Gongaware says he doesn’t remember writing the email, but to Jackson’s legal team those two sentences prove that AEG did control Murray, despite claims it did not, and more than that, the company put pressure on him to do whatever was necessary to enable Jackson to perform. Panish: “They put Dr Murray in a position where if he said Michael can’t go or can’t play, if he said I can’t give you those drugs, then he doesn’t get paid”.
Gongaware was also key to the Jackson team’s pre-emptive strike regarding AEG’s claims of ignorance of the singer’s health problems. The AEG man had worked with Jackson before, Panish said, and knew the singer was already reliant on addictive opiates while touring in the 1990s. He’d been warned by a doctor about the risks of Jackson’s dependencies as early as 1993, Panish added, so why did he not think to investigate what the situation was in 2009?
But “the truth is Mr Jackson fooled everyone”, said Marvin Putnam, opening for AEG. “He kept those who might have helped him at a distance and no one knew his deepest, darkest secret”, ie his dangerous dependency on prescription drugs. Even Jackson family members didn’t know of the scale of their most famous sibling’s drug consumption, Putnam added, and “if they didn’t know what was going on, how could someone else think there was even a problem?” AEG had no idea, he insisted.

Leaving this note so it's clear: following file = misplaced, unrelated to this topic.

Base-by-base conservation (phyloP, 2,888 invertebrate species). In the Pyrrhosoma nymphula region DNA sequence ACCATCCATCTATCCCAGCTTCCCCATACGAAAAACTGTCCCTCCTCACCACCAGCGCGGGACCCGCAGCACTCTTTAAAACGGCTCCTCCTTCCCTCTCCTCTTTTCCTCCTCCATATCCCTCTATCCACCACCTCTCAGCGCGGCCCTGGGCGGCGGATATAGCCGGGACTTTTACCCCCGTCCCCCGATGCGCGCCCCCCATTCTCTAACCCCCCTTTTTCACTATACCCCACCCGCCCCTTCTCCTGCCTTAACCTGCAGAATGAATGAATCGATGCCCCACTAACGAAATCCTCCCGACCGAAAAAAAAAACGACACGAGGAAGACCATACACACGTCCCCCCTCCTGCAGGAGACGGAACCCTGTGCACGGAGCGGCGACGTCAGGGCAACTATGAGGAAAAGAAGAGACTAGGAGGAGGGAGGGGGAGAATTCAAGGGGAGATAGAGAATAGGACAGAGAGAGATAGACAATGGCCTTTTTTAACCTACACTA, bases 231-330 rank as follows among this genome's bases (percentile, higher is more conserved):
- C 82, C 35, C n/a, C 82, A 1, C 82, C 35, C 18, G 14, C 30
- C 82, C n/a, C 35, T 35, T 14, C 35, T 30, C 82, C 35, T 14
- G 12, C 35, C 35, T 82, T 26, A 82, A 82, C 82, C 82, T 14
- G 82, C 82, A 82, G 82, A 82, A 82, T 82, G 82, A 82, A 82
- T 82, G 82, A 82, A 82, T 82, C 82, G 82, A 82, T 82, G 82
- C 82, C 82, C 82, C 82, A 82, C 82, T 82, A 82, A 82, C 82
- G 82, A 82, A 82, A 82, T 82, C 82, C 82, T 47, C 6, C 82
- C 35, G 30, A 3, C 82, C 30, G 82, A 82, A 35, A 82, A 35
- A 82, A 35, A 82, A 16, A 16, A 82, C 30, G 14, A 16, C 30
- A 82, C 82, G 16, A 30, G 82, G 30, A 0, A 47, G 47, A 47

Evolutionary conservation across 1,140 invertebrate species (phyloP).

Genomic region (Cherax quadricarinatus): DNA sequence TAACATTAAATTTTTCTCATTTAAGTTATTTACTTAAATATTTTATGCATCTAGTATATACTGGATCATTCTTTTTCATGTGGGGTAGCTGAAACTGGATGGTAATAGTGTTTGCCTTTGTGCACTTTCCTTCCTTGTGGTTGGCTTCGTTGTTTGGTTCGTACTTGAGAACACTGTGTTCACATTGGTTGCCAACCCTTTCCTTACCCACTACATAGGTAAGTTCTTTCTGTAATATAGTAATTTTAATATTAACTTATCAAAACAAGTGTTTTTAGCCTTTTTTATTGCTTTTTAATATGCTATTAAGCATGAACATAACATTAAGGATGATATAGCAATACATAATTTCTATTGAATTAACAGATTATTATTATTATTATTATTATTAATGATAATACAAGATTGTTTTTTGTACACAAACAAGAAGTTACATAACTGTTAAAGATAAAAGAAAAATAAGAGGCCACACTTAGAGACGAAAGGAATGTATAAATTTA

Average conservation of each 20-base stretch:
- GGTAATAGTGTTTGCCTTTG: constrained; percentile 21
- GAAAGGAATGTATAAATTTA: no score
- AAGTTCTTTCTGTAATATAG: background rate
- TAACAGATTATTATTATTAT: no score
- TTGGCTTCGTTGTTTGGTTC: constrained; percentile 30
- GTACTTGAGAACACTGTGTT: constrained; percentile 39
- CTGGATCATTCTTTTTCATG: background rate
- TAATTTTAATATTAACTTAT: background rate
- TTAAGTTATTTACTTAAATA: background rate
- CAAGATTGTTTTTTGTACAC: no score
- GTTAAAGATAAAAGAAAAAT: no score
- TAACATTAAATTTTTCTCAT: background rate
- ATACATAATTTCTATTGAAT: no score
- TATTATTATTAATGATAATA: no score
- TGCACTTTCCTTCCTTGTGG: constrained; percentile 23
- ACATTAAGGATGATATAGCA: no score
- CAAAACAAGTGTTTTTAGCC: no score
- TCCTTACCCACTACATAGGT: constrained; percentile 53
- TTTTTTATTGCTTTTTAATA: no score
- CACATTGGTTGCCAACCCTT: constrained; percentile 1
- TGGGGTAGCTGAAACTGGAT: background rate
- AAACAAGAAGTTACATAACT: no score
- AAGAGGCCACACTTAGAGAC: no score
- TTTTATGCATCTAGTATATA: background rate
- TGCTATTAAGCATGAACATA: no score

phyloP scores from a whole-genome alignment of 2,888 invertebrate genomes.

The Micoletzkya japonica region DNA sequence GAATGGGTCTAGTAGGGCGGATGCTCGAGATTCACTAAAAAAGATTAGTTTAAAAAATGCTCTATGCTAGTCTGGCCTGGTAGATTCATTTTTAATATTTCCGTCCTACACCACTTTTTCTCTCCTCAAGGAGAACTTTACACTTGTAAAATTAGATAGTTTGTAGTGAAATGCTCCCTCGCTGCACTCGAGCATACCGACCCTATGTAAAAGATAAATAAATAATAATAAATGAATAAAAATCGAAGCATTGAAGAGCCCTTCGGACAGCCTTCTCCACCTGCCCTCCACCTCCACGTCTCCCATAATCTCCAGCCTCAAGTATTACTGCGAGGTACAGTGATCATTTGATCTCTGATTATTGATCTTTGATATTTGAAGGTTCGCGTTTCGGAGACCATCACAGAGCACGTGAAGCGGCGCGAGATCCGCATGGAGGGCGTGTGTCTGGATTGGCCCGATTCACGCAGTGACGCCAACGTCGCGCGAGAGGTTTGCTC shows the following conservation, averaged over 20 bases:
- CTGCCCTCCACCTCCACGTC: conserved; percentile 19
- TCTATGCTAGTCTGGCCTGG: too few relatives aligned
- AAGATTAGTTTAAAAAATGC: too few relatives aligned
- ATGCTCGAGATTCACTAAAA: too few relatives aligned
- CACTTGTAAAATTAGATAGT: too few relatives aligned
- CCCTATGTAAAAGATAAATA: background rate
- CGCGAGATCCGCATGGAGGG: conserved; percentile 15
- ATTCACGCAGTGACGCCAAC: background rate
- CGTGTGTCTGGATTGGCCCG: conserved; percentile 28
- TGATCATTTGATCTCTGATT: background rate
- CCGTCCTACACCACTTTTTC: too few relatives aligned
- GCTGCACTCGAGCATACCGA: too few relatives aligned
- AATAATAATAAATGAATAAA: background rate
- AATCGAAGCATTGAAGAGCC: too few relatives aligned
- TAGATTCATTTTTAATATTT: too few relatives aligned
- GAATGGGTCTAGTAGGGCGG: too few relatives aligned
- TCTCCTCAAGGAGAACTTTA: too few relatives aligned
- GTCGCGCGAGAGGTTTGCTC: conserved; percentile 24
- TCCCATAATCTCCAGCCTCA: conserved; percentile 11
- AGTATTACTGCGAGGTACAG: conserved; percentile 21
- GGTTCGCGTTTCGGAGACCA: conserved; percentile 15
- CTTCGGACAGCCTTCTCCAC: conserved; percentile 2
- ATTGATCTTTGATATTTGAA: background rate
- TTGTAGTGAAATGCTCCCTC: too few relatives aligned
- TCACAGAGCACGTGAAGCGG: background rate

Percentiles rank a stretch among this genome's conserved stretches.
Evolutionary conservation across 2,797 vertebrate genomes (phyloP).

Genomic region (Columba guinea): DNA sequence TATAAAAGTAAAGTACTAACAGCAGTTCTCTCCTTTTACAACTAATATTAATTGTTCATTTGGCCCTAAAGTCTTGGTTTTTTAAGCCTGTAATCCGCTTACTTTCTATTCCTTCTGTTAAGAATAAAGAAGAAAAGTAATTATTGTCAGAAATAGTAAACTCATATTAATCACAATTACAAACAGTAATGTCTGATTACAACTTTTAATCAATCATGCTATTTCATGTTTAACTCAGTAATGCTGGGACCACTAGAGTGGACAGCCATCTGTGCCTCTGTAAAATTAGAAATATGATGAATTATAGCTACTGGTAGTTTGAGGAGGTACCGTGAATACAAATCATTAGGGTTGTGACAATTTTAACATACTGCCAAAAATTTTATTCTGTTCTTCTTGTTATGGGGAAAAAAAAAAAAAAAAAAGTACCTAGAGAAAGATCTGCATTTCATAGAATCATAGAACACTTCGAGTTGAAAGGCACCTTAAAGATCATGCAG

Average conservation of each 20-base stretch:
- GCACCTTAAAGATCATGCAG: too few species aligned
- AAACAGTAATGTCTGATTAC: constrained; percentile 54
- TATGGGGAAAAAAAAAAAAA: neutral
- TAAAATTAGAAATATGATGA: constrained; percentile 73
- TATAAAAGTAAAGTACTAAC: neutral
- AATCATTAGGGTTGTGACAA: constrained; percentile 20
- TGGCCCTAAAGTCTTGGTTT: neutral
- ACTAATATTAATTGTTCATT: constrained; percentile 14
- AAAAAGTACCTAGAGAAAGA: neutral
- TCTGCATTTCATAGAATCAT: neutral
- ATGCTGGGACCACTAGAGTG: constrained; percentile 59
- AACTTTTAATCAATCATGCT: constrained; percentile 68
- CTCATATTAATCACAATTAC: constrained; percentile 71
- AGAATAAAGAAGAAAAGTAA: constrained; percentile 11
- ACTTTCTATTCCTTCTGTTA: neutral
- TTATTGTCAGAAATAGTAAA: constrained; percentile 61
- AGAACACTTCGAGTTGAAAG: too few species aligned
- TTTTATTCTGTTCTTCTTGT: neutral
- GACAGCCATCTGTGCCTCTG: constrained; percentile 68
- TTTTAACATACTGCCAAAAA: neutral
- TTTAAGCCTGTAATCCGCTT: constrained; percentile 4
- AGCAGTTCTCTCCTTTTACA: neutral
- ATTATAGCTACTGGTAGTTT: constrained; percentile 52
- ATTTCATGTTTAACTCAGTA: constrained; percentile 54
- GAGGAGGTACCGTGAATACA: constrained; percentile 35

Jackson himself made the decisions that led to his premature demise, Putnam went on. “This case is about personal choices. People have responsibility for their personal choices. It was not a tragedy of AEG Live’s making”. AEG did not manage Murray in any way, he continued, wheeling out his side’s key quote, from one of the medic’s early police interviews, in which he clarifies: “I am an employee for Michael Jackson but paid through AEG”. The doctor himself confirmed, Putnam said, AEG’s argument that it did not control the medic’s treatment of the star.
Moving forward, it will be necessary to reveal in detail in court Jackson’s drug dependencies Putnam continued, possibly for the benefit of the Jacksons in the courtroom, who might regret – the implication seemed to be – pursuing this case, given the damage it is likely to do to their late son, father and brother’s reputation. And that will mean considering the impact the unsuccessful child abuse allegations made against the star had on those drug dependencies, and investigating the 40 doctors and nurses Team AEG say the singer had sought drugs from to satisfy his appetite.
So, expect plenty of juicy revelations as we go.
In addition to laying out the basic opening arguments, some time was spent on day one of the trial considering what evidence can be presented regarding any damages claim the Jacksons might make if successful in the court battle. The Jackson family’s legal reps denied those widely reported claims that their clients would push for damages of $40 billion, though admitted any claim would run into billions.
The testimony of accountant Arthur Erk will be used to back up any damages claim, though AEG has already said his assumptions about the live activity and new business ventures Jackson may have successfully pursued had he lived are wildly unrealistic, ignoring the impact Jackson’s health would have had on his ability to tour worldwide, and the fact the singer’s reputation remained tarnished up to his death. And also, presumably, the fact Jackson burned through cash himself, and may have spent much of his ‘This Is It’ earnings very fast indeed.
And so the case continues. Despite an all-star witness list being promised, today will begin with the more serious business of questioning the LAPD detective who led the investigation into Jackson’s demise, Orlando Martinez.